By Winston Burton
In the SEO industry, we always focus on 800-pound gorilla Google because of its dominantmarket share yet we rarely focus much attention on Bing. Bing owns 27.5% of Search Engine Market Share, so it should not be an afterthought, especially since some brands have reported achieving better conversion rates in Bing as opposed to Google and Bing has been busy integrating search into some Microsoft products. Both Microsoft and Yahoo recently updated the terms of theirpartnership, a development that could change things in the future if either party decides to back out of the deal. This is something we need to keep on our radar screens.
Since either Yahoo or Bing can terminate the search agreement after Oct. 1, 2015, this could potentially cause Yahoo to go independent and recreate its search and paid-search infrastructure over the next several years. From a SEO perspective, technically Google could power Yahoo’s search results as long as those results remain 49% of the overall share — ensuring that Microsoft / Bing get 51% however this is highly unlikely. Maybe Yahoo will introduce another partner or perhaps revamp the search offering.
The million dollar question is, if I am optimized for Google, I am I optimized for Bing? The answer is yes because the two search engine giants are extremely similar and seek the same elements to increase search engine visibility.
Google is famous for announcing algorithm updates and Bing has its own. Further, Bing is not interested in thin content and advertising above the fold, according to Duane Forrester, the company’s Senior Product Manager.
However, there are some differences, as noted in a recent discussion between my colleague Mike Grehan and Forrester that can be found here. Microsoft tends not to do large rollouts like those that we see with Google. “We tend to bake things into the algorithm and do a very long-term period of testing before we understand what is going to be affected,” says Forrester. We will continually refine until we get to a point where when we roll it out, only those who should be affected are affected”
One of the biggest items that Bing looks for is to know the history of your domain. If your domain has historically been associated with spam, it could be difficult to recover from having a a negative image unless you change the site’s perception from spam-inclined to a website that offers valuable content and meets the needs of end users.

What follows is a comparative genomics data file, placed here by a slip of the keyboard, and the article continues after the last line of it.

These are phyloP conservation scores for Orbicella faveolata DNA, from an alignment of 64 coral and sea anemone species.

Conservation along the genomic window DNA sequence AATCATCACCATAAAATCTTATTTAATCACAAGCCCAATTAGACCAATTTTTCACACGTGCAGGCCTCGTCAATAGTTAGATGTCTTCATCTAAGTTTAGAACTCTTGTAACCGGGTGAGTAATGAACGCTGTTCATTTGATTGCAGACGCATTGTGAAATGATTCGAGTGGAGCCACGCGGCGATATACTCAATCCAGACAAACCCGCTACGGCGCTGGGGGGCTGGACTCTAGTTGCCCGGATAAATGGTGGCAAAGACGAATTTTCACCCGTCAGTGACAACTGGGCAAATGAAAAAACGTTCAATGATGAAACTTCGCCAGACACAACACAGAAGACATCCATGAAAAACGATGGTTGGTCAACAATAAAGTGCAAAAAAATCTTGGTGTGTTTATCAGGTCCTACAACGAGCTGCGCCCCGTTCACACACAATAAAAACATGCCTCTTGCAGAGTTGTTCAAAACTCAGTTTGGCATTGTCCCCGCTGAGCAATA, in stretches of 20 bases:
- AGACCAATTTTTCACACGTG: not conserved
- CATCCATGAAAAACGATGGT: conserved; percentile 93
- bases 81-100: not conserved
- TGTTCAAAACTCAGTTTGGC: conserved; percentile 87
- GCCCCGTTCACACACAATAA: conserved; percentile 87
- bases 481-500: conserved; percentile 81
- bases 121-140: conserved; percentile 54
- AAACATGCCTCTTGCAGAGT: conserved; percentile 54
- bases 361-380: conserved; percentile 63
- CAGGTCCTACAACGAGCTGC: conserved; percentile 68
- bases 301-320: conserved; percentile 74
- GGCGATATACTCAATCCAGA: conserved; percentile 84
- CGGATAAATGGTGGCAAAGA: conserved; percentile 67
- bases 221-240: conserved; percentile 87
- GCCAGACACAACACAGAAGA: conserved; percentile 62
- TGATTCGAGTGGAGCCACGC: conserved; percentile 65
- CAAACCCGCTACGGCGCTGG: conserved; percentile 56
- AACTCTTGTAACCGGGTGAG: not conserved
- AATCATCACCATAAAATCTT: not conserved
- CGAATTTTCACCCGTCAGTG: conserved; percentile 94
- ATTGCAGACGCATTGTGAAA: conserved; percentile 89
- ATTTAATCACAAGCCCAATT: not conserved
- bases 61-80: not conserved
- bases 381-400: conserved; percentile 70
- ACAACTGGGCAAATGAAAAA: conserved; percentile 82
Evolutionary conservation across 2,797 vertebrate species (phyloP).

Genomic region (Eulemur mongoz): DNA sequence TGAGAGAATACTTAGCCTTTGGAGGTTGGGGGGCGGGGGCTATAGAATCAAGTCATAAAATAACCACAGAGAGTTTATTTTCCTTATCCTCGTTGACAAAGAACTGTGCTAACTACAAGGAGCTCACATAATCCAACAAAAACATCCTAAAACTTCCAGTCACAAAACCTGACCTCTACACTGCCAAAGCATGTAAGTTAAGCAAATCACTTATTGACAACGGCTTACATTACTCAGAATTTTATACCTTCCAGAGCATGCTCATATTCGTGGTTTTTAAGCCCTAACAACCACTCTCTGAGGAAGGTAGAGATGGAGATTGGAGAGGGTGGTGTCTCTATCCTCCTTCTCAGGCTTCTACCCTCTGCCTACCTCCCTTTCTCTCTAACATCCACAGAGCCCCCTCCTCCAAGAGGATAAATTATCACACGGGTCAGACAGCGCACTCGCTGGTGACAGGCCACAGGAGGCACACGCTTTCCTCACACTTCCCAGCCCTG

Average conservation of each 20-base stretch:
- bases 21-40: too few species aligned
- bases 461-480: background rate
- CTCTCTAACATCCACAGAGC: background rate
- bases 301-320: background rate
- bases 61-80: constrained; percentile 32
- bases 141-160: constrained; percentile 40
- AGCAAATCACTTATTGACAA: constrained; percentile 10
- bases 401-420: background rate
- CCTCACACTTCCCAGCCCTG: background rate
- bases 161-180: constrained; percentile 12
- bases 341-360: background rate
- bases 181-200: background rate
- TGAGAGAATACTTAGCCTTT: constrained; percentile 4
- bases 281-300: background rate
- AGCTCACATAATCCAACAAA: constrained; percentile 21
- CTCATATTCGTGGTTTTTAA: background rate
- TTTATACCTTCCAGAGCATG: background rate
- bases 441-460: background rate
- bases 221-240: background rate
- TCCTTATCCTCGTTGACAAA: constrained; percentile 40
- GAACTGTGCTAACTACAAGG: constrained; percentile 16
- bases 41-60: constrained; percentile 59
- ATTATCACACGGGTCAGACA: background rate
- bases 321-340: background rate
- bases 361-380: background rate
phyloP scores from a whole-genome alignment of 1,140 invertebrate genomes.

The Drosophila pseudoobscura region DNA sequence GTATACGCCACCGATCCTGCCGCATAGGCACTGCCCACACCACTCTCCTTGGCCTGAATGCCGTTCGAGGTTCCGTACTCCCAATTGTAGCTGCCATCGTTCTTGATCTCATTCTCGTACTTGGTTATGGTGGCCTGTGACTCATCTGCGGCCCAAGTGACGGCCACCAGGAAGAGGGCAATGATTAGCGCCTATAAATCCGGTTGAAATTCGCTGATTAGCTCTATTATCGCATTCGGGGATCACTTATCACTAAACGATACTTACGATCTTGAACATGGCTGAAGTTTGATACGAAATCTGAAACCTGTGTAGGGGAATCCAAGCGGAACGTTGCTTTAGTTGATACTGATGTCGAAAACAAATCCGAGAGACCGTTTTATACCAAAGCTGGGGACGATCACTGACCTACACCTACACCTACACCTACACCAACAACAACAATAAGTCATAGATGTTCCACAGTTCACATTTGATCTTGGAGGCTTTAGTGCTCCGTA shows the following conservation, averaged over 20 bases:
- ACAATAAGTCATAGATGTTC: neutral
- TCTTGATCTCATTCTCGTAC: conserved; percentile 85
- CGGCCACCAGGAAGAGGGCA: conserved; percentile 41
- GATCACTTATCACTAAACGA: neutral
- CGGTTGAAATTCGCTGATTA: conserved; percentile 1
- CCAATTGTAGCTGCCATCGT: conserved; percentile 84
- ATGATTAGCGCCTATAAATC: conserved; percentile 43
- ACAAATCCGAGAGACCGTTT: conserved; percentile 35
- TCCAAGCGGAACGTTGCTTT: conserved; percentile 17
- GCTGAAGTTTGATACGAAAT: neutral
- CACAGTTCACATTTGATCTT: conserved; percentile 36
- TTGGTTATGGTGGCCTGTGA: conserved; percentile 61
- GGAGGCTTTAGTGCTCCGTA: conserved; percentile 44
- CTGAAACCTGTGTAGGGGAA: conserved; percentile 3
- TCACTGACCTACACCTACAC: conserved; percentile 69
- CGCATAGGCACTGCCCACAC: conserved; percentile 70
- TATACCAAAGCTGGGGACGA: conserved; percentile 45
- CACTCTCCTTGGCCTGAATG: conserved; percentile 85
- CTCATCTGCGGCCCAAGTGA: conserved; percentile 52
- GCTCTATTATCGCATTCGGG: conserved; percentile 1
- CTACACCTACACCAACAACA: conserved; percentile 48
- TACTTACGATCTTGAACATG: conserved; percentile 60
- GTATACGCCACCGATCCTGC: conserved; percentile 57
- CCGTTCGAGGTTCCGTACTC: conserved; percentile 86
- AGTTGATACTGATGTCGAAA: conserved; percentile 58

Bing, in addition to Google, loves to new content. In fact, Forrester recommends submitting an RSS feed in the sitemap to make sure that your most current content is what Bing sees as soon as you publish it.
Mobile is extremely important for both engines because that is the way that consumers are consuming increasing amounts of content.
Based on different studies from SearchMetrics and our own personal testing at Acronym, Bing does prefer shorter URLs and social signals have a higher impact on organic visibility than in Google.
Earlier this month and following a similar move by Google, Bing outlined its approach to mobile-friendly search. Without getting to deeply into the weeds (you can read Bing’s explanation here) the company is also rolling out mobile friendliness as a signal in ranking. It’s worth pointing out that Bing now tags qualified search results as “Mobile-friendly” so that users can see which of the results might satisfy their information needs the fastest. The company reports “great feedback” from user interaction, so we are beyond the point where companies can ignore the negative effects of not having web pages tailored to today’s increasingly mobile search user community.
In order to succeed with Bing, concentrate on the end user, i.e. the person visiting your website, in addition to focusing on quality, relevancy and promoting a good user experience. With Microsoft increasing integration into Voice, Text search on Xbox, Windows integration, Windows 10, the new “Spartan browser” and aggressively pursuing partnerships, Bing’s market share can increase in the near future, so SEOs should focus on SEO best practices for social, mobile, content, strong technical architecture and links to be successful in both Bing and Google.
Winston joined Acronym in 2014 with over ten years in search marketing. Prior to joining Acronym, Winston was the VP of SEO at Havas Media, one of the world’s top ten global ad agencies. He started the SEO practice for Havas and built the practice to include Clients such as Choice Hotels, Fidelity, Exxon, Volvo and Marc Jacobs to name a few. Winston spearheaded SEO strategy including content marketing, mobile, link building, and all technical areas of SEO. Winston’s career also included the SEO Manager role at Rosetta and time at Zeta Interactive.